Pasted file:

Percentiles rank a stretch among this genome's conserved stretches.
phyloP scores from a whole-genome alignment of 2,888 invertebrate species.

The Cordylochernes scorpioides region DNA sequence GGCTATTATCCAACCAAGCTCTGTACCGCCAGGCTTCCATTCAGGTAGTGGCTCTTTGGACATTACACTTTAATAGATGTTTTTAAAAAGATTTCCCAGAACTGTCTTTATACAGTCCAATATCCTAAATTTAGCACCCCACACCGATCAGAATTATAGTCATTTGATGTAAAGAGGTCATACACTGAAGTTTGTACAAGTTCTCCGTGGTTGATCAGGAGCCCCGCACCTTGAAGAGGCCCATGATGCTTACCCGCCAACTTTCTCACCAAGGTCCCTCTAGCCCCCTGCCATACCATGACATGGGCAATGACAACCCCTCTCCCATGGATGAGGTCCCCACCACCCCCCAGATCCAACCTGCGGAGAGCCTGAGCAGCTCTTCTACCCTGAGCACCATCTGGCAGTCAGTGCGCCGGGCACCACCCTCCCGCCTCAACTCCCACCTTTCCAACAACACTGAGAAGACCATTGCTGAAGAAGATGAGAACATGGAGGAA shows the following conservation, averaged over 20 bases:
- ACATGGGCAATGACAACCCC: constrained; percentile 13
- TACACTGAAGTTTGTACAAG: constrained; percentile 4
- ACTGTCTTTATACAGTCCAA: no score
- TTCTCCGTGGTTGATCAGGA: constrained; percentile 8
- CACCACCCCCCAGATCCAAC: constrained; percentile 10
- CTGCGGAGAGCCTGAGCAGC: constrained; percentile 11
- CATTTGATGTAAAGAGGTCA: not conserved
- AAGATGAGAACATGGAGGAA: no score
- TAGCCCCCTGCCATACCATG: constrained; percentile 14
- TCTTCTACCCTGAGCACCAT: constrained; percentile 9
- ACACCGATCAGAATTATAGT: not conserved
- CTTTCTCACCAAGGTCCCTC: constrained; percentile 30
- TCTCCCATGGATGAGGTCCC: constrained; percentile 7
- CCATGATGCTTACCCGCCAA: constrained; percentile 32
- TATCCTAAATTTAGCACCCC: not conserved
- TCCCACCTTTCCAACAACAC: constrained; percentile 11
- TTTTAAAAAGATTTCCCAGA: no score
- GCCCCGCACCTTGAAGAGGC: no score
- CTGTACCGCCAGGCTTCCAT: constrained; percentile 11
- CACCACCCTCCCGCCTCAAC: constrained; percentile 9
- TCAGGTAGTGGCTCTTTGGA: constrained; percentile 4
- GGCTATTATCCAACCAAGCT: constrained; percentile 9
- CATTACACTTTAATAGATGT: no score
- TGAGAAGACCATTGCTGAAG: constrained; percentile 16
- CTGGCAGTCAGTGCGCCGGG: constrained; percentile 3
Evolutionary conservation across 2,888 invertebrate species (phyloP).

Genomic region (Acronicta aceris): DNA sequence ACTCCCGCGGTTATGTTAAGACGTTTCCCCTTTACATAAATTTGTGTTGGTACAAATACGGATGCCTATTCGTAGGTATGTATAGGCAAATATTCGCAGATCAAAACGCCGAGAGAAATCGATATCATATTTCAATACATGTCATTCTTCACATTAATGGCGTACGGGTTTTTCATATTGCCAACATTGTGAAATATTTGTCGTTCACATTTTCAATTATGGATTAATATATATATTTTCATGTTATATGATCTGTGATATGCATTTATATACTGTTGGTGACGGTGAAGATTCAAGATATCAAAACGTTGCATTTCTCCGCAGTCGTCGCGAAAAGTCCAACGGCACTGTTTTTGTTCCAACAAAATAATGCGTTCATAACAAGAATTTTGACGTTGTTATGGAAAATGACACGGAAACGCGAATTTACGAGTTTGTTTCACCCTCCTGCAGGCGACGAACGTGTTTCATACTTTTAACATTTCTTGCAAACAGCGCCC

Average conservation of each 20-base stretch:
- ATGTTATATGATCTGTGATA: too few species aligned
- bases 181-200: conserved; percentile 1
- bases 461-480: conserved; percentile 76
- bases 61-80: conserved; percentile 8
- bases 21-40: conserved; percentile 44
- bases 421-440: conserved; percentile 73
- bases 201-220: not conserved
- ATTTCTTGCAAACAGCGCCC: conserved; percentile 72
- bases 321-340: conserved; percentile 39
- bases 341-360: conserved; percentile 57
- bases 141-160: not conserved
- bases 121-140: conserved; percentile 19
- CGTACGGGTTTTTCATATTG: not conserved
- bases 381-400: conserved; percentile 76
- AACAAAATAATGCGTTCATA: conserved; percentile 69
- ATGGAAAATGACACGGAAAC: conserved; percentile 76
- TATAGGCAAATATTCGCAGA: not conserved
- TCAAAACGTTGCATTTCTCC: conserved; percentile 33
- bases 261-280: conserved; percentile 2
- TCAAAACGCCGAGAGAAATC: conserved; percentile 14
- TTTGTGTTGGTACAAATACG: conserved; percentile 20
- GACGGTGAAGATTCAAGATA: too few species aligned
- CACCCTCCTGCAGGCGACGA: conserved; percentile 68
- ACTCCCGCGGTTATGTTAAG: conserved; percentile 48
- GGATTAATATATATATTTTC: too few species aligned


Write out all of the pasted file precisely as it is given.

Percentiles rank a stretch among this genome's conserved stretches.
phyloP scores from a whole-genome alignment of 2,888 invertebrate species.

The Cordylochernes scorpioides region DNA sequence GGCTATTATCCAACCAAGCTCTGTACCGCCAGGCTTCCATTCAGGTAGTGGCTCTTTGGACATTACACTTTAATAGATGTTTTTAAAAAGATTTCCCAGAACTGTCTTTATACAGTCCAATATCCTAAATTTAGCACCCCACACCGATCAGAATTATAGTCATTTGATGTAAAGAGGTCATACACTGAAGTTTGTACAAGTTCTCCGTGGTTGATCAGGAGCCCCGCACCTTGAAGAGGCCCATGATGCTTACCCGCCAACTTTCTCACCAAGGTCCCTCTAGCCCCCTGCCATACCATGACATGGGCAATGACAACCCCTCTCCCATGGATGAGGTCCCCACCACCCCCCAGATCCAACCTGCGGAGAGCCTGAGCAGCTCTTCTACCCTGAGCACCATCTGGCAGTCAGTGCGCCGGGCACCACCCTCCCGCCTCAACTCCCACCTTTCCAACAACACTGAGAAGACCATTGCTGAAGAAGATGAGAACATGGAGGAA shows the following conservation, averaged over 20 bases:
- ACATGGGCAATGACAACCCC: constrained; percentile 13
- TACACTGAAGTTTGTACAAG: constrained; percentile 4
- ACTGTCTTTATACAGTCCAA: no score
- TTCTCCGTGGTTGATCAGGA: constrained; percentile 8
- CACCACCCCCCAGATCCAAC: constrained; percentile 10
- CTGCGGAGAGCCTGAGCAGC: constrained; percentile 11
- CATTTGATGTAAAGAGGTCA: not conserved
- AAGATGAGAACATGGAGGAA: no score
- TAGCCCCCTGCCATACCATG: constrained; percentile 14
- TCTTCTACCCTGAGCACCAT: constrained; percentile 9
- ACACCGATCAGAATTATAGT: not conserved
- CTTTCTCACCAAGGTCCCTC: constrained; percentile 30
- TCTCCCATGGATGAGGTCCC: constrained; percentile 7
- CCATGATGCTTACCCGCCAA: constrained; percentile 32
- TATCCTAAATTTAGCACCCC: not conserved
- TCCCACCTTTCCAACAACAC: constrained; percentile 11
- TTTTAAAAAGATTTCCCAGA: no score
- GCCCCGCACCTTGAAGAGGC: no score
- CTGTACCGCCAGGCTTCCAT: constrained; percentile 11
- CACCACCCTCCCGCCTCAAC: constrained; percentile 9
- TCAGGTAGTGGCTCTTTGGA: constrained; percentile 4
- GGCTATTATCCAACCAAGCT: constrained; percentile 9
- CATTACACTTTAATAGATGT: no score
- TGAGAAGACCATTGCTGAAG: constrained; percentile 16
- CTGGCAGTCAGTGCGCCGGG: constrained; percentile 3
Evolutionary conservation across 2,888 invertebrate species (phyloP).

Genomic region (Acronicta aceris): DNA sequence ACTCCCGCGGTTATGTTAAGACGTTTCCCCTTTACATAAATTTGTGTTGGTACAAATACGGATGCCTATTCGTAGGTATGTATAGGCAAATATTCGCAGATCAAAACGCCGAGAGAAATCGATATCATATTTCAATACATGTCATTCTTCACATTAATGGCGTACGGGTTTTTCATATTGCCAACATTGTGAAATATTTGTCGTTCACATTTTCAATTATGGATTAATATATATATTTTCATGTTATATGATCTGTGATATGCATTTATATACTGTTGGTGACGGTGAAGATTCAAGATATCAAAACGTTGCATTTCTCCGCAGTCGTCGCGAAAAGTCCAACGGCACTGTTTTTGTTCCAACAAAATAATGCGTTCATAACAAGAATTTTGACGTTGTTATGGAAAATGACACGGAAACGCGAATTTACGAGTTTGTTTCACCCTCCTGCAGGCGACGAACGTGTTTCATACTTTTAACATTTCTTGCAAACAGCGCCC

Average conservation of each 20-base stretch:
- ATGTTATATGATCTGTGATA: too few species aligned
- bases 181-200: conserved; percentile 1
- bases 461-480: conserved; percentile 76
- bases 61-80: conserved; percentile 8
- bases 21-40: conserved; percentile 44
- bases 421-440: conserved; percentile 73
- bases 201-220: not conserved
- ATTTCTTGCAAACAGCGCCC: conserved; percentile 72
- bases 321-340: conserved; percentile 39
- bases 341-360: conserved; percentile 57
- bases 141-160: not conserved
- bases 121-140: conserved; percentile 19
- CGTACGGGTTTTTCATATTG: not conserved
- bases 381-400: conserved; percentile 76
- AACAAAATAATGCGTTCATA: conserved; percentile 69
- ATGGAAAATGACACGGAAAC: conserved; percentile 76
- TATAGGCAAATATTCGCAGA: not conserved
- TCAAAACGTTGCATTTCTCC: conserved; percentile 33
- bases 261-280: conserved; percentile 2
- TCAAAACGCCGAGAGAAATC: conserved; percentile 14
- TTTGTGTTGGTACAAATACG: conserved; percentile 20
- GACGGTGAAGATTCAAGATA: too few species aligned
- CACCCTCCTGCAGGCGACGA: conserved; percentile 68
- ACTCCCGCGGTTATGTTAAG: conserved; percentile 48
- GGATTAATATATATATTTTC: too few species aligned